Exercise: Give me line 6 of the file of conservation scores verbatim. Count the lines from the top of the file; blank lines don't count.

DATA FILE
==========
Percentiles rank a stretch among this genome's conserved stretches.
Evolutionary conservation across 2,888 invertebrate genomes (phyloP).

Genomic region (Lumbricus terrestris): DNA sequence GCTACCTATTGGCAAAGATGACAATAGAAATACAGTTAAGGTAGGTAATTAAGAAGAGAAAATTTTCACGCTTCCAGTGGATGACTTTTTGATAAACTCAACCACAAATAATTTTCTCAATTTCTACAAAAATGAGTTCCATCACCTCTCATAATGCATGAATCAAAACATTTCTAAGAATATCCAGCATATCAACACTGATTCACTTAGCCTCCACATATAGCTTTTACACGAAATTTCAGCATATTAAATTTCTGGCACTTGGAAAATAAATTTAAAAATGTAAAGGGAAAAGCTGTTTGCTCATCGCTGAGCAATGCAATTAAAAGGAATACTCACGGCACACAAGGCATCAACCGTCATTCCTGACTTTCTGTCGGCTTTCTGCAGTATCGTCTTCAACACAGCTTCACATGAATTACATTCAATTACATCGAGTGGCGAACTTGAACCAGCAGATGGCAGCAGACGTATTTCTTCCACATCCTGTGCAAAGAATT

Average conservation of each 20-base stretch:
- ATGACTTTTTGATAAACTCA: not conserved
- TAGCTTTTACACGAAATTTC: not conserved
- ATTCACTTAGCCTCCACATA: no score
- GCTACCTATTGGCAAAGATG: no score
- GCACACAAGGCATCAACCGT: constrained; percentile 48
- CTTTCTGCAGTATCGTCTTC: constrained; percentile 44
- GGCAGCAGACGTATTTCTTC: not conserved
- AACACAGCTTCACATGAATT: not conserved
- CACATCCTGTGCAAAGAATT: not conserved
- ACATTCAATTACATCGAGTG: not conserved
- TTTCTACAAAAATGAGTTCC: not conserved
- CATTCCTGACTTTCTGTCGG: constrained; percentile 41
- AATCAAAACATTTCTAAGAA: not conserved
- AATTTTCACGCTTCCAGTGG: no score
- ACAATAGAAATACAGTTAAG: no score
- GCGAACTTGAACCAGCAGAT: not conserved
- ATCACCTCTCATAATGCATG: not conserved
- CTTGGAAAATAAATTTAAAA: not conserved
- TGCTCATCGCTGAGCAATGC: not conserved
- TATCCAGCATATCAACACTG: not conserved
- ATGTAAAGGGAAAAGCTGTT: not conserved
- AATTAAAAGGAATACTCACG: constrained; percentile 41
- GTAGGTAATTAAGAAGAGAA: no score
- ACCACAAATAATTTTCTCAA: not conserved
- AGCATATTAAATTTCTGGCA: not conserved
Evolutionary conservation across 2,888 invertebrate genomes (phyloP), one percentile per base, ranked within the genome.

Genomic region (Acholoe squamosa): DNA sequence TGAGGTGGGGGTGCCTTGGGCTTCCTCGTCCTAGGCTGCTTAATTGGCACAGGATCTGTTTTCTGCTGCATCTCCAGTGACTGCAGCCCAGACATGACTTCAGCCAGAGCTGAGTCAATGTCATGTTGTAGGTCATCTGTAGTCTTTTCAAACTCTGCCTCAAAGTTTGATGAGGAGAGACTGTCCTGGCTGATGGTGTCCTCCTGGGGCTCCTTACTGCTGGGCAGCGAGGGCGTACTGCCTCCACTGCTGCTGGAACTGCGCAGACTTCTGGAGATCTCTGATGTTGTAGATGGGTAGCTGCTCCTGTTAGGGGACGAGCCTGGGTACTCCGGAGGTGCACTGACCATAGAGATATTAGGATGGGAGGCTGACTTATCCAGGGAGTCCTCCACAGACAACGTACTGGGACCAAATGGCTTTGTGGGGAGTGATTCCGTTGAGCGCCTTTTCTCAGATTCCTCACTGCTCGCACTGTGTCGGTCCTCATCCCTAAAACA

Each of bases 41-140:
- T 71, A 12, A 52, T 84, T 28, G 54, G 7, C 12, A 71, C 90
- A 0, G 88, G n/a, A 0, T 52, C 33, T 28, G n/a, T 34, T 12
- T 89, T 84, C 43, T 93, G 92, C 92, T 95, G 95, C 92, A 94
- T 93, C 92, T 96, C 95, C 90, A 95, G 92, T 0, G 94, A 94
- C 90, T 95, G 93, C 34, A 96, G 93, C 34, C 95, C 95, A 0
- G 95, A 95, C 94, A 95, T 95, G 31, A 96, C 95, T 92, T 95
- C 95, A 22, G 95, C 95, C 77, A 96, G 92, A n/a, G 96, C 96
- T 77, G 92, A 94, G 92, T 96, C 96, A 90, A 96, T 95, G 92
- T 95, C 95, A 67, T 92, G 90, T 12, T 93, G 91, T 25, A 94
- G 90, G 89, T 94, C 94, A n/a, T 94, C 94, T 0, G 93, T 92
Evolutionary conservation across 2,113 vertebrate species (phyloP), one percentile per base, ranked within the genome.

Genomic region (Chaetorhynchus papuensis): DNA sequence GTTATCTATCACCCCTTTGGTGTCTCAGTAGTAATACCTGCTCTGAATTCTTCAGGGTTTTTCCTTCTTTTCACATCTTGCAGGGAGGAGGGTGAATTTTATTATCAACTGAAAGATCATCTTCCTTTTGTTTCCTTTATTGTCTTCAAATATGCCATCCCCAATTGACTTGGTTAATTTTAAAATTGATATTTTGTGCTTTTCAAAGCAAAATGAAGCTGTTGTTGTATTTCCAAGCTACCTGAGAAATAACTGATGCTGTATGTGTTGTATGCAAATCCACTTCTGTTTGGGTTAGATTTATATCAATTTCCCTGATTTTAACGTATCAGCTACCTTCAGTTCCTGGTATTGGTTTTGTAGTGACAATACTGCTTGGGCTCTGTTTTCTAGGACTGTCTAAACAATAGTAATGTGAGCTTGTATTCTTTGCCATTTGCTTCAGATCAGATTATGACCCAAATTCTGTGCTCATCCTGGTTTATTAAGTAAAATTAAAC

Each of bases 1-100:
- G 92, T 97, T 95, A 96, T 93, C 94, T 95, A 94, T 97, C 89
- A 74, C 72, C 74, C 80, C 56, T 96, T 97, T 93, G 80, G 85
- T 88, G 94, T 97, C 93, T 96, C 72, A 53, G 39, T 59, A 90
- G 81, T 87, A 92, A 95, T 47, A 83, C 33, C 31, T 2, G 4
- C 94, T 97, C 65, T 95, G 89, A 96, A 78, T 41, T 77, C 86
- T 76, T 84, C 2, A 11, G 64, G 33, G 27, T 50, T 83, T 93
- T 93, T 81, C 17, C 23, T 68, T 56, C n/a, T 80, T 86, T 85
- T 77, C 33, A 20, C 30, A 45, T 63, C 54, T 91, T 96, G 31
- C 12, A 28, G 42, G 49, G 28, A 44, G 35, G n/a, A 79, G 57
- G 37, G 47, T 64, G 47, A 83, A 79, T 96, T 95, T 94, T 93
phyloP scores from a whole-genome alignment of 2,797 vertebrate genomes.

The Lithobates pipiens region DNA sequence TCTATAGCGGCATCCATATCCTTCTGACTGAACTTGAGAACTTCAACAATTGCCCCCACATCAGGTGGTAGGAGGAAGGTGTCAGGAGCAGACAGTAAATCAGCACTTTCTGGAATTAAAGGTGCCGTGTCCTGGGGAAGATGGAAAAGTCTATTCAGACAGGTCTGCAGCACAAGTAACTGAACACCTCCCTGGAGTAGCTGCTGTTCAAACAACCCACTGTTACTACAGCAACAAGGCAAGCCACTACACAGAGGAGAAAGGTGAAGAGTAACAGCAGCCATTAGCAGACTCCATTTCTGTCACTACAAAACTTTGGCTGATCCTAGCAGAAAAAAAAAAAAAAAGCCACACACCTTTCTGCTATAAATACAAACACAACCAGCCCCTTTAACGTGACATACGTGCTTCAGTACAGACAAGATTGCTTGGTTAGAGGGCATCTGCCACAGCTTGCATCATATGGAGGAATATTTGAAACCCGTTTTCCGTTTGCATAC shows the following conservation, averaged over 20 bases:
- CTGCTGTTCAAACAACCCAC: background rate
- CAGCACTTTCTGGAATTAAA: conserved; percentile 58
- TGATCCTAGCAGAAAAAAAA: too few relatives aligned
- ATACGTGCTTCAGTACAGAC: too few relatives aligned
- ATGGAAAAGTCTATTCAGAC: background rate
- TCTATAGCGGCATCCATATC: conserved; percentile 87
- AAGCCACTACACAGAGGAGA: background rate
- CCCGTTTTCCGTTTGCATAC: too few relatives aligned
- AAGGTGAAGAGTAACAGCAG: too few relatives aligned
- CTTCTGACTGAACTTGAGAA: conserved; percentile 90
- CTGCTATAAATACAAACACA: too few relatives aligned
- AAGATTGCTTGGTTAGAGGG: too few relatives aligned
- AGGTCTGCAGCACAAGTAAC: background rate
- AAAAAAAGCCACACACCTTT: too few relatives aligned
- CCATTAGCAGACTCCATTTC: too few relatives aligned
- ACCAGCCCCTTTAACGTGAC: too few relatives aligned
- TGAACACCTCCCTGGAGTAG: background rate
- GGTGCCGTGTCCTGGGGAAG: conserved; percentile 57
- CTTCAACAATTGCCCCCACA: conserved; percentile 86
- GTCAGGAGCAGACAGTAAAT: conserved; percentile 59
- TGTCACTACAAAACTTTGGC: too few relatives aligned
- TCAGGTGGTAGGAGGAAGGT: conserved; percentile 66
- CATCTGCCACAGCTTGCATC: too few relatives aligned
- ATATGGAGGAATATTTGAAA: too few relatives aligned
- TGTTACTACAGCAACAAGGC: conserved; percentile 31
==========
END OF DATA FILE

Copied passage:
- TAGCTTTTACACGAAATTTC: not conserved